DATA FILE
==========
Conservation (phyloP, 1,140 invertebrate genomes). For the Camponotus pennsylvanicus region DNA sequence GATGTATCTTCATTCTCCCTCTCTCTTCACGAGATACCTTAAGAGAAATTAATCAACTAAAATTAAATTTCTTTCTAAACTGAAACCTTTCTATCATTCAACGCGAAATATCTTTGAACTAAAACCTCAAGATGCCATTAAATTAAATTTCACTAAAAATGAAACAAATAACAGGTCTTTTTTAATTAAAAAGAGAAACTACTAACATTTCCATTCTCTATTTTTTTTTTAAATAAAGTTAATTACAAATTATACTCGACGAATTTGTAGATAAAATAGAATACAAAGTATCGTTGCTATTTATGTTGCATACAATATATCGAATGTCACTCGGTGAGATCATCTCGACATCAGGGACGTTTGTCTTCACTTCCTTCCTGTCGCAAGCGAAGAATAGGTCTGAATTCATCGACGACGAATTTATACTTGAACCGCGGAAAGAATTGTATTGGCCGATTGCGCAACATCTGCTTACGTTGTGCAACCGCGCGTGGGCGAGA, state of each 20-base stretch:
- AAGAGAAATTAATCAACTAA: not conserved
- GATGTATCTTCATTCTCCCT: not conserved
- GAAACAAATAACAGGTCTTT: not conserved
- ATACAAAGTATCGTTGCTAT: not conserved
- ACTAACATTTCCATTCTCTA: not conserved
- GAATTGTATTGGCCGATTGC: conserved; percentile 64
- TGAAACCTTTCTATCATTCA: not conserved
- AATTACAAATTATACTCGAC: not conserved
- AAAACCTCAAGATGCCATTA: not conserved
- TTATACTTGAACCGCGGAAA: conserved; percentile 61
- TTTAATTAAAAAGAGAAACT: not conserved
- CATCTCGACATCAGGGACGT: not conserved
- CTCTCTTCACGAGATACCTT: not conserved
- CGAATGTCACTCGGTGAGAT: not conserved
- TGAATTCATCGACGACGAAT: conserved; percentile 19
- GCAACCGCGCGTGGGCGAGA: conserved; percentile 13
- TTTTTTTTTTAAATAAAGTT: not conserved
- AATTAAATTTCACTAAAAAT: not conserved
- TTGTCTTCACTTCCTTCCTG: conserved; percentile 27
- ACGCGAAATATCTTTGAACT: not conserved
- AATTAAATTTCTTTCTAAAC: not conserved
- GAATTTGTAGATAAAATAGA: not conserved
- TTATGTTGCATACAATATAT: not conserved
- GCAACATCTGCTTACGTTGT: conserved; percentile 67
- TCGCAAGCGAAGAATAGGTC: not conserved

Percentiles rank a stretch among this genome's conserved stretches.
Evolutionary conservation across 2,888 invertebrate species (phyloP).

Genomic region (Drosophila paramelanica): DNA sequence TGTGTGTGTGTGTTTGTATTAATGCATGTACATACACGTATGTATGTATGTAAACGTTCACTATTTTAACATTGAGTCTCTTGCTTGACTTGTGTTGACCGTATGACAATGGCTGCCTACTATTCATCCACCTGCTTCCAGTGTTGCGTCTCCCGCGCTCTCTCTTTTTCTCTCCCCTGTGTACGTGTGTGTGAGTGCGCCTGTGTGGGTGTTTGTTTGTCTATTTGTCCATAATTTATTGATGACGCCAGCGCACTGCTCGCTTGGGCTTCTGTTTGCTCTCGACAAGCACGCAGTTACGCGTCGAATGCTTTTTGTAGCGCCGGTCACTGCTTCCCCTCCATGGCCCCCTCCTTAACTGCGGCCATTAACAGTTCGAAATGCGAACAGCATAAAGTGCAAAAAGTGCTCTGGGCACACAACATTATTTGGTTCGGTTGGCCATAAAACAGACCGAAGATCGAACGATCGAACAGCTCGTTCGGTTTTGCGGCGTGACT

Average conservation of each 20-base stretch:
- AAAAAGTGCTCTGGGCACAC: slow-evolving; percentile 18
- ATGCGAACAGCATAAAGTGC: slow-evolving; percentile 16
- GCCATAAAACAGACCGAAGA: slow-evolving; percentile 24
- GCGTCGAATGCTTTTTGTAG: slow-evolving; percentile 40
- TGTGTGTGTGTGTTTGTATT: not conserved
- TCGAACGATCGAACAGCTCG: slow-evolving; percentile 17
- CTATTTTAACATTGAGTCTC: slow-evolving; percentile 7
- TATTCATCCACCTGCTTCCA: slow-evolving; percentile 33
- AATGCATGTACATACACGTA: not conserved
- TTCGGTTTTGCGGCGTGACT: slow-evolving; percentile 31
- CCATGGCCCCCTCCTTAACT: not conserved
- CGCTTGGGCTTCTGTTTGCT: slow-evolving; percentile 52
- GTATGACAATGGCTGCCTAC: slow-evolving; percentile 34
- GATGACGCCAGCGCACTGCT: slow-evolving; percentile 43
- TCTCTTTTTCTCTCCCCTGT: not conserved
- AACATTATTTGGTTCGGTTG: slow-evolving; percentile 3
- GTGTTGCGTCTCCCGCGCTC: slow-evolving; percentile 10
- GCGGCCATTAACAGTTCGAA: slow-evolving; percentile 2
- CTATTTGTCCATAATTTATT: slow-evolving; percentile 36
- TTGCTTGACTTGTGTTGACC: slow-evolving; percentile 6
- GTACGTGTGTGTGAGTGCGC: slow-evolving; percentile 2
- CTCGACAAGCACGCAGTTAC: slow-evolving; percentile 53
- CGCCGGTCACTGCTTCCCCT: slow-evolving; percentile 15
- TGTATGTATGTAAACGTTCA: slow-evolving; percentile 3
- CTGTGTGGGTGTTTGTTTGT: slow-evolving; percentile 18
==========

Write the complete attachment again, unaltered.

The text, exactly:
Conservation (phyloP, 1,140 invertebrate genomes). For the Camponotus pennsylvanicus region DNA sequence GATGTATCTTCATTCTCCCTCTCTCTTCACGAGATACCTTAAGAGAAATTAATCAACTAAAATTAAATTTCTTTCTAAACTGAAACCTTTCTATCATTCAACGCGAAATATCTTTGAACTAAAACCTCAAGATGCCATTAAATTAAATTTCACTAAAAATGAAACAAATAACAGGTCTTTTTTAATTAAAAAGAGAAACTACTAACATTTCCATTCTCTATTTTTTTTTTAAATAAAGTTAATTACAAATTATACTCGACGAATTTGTAGATAAAATAGAATACAAAGTATCGTTGCTATTTATGTTGCATACAATATATCGAATGTCACTCGGTGAGATCATCTCGACATCAGGGACGTTTGTCTTCACTTCCTTCCTGTCGCAAGCGAAGAATAGGTCTGAATTCATCGACGACGAATTTATACTTGAACCGCGGAAAGAATTGTATTGGCCGATTGCGCAACATCTGCTTACGTTGTGCAACCGCGCGTGGGCGAGA, state of each 20-base stretch:
- AAGAGAAATTAATCAACTAA: not conserved
- GATGTATCTTCATTCTCCCT: not conserved
- GAAACAAATAACAGGTCTTT: not conserved
- ATACAAAGTATCGTTGCTAT: not conserved
- ACTAACATTTCCATTCTCTA: not conserved
- GAATTGTATTGGCCGATTGC: conserved; percentile 64
- TGAAACCTTTCTATCATTCA: not conserved
- AATTACAAATTATACTCGAC: not conserved
- AAAACCTCAAGATGCCATTA: not conserved
- TTATACTTGAACCGCGGAAA: conserved; percentile 61
- TTTAATTAAAAAGAGAAACT: not conserved
- CATCTCGACATCAGGGACGT: not conserved
- CTCTCTTCACGAGATACCTT: not conserved
- CGAATGTCACTCGGTGAGAT: not conserved
- TGAATTCATCGACGACGAAT: conserved; percentile 19
- GCAACCGCGCGTGGGCGAGA: conserved; percentile 13
- TTTTTTTTTTAAATAAAGTT: not conserved
- AATTAAATTTCACTAAAAAT: not conserved
- TTGTCTTCACTTCCTTCCTG: conserved; percentile 27
- ACGCGAAATATCTTTGAACT: not conserved
- AATTAAATTTCTTTCTAAAC: not conserved
- GAATTTGTAGATAAAATAGA: not conserved
- TTATGTTGCATACAATATAT: not conserved
- GCAACATCTGCTTACGTTGT: conserved; percentile 67
- TCGCAAGCGAAGAATAGGTC: not conserved

Percentiles rank a stretch among this genome's conserved stretches.
Evolutionary conservation across 2,888 invertebrate species (phyloP).

Genomic region (Drosophila paramelanica): DNA sequence TGTGTGTGTGTGTTTGTATTAATGCATGTACATACACGTATGTATGTATGTAAACGTTCACTATTTTAACATTGAGTCTCTTGCTTGACTTGTGTTGACCGTATGACAATGGCTGCCTACTATTCATCCACCTGCTTCCAGTGTTGCGTCTCCCGCGCTCTCTCTTTTTCTCTCCCCTGTGTACGTGTGTGTGAGTGCGCCTGTGTGGGTGTTTGTTTGTCTATTTGTCCATAATTTATTGATGACGCCAGCGCACTGCTCGCTTGGGCTTCTGTTTGCTCTCGACAAGCACGCAGTTACGCGTCGAATGCTTTTTGTAGCGCCGGTCACTGCTTCCCCTCCATGGCCCCCTCCTTAACTGCGGCCATTAACAGTTCGAAATGCGAACAGCATAAAGTGCAAAAAGTGCTCTGGGCACACAACATTATTTGGTTCGGTTGGCCATAAAACAGACCGAAGATCGAACGATCGAACAGCTCGTTCGGTTTTGCGGCGTGACT

Average conservation of each 20-base stretch:
- AAAAAGTGCTCTGGGCACAC: slow-evolving; percentile 18
- ATGCGAACAGCATAAAGTGC: slow-evolving; percentile 16
- GCCATAAAACAGACCGAAGA: slow-evolving; percentile 24
- GCGTCGAATGCTTTTTGTAG: slow-evolving; percentile 40
- TGTGTGTGTGTGTTTGTATT: not conserved
- TCGAACGATCGAACAGCTCG: slow-evolving; percentile 17
- CTATTTTAACATTGAGTCTC: slow-evolving; percentile 7
- TATTCATCCACCTGCTTCCA: slow-evolving; percentile 33
- AATGCATGTACATACACGTA: not conserved
- TTCGGTTTTGCGGCGTGACT: slow-evolving; percentile 31
- CCATGGCCCCCTCCTTAACT: not conserved
- CGCTTGGGCTTCTGTTTGCT: slow-evolving; percentile 52
- GTATGACAATGGCTGCCTAC: slow-evolving; percentile 34
- GATGACGCCAGCGCACTGCT: slow-evolving; percentile 43
- TCTCTTTTTCTCTCCCCTGT: not conserved
- AACATTATTTGGTTCGGTTG: slow-evolving; percentile 3
- GTGTTGCGTCTCCCGCGCTC: slow-evolving; percentile 10
- GCGGCCATTAACAGTTCGAA: slow-evolving; percentile 2
- CTATTTGTCCATAATTTATT: slow-evolving; percentile 36
- TTGCTTGACTTGTGTTGACC: slow-evolving; percentile 6
- GTACGTGTGTGTGAGTGCGC: slow-evolving; percentile 2
- CTCGACAAGCACGCAGTTAC: slow-evolving; percentile 53
- CGCCGGTCACTGCTTCCCCT: slow-evolving; percentile 15
- TGTATGTATGTAAACGTTCA: slow-evolving; percentile 3
- CTGTGTGGGTGTTTGTTTGT: slow-evolving; percentile 18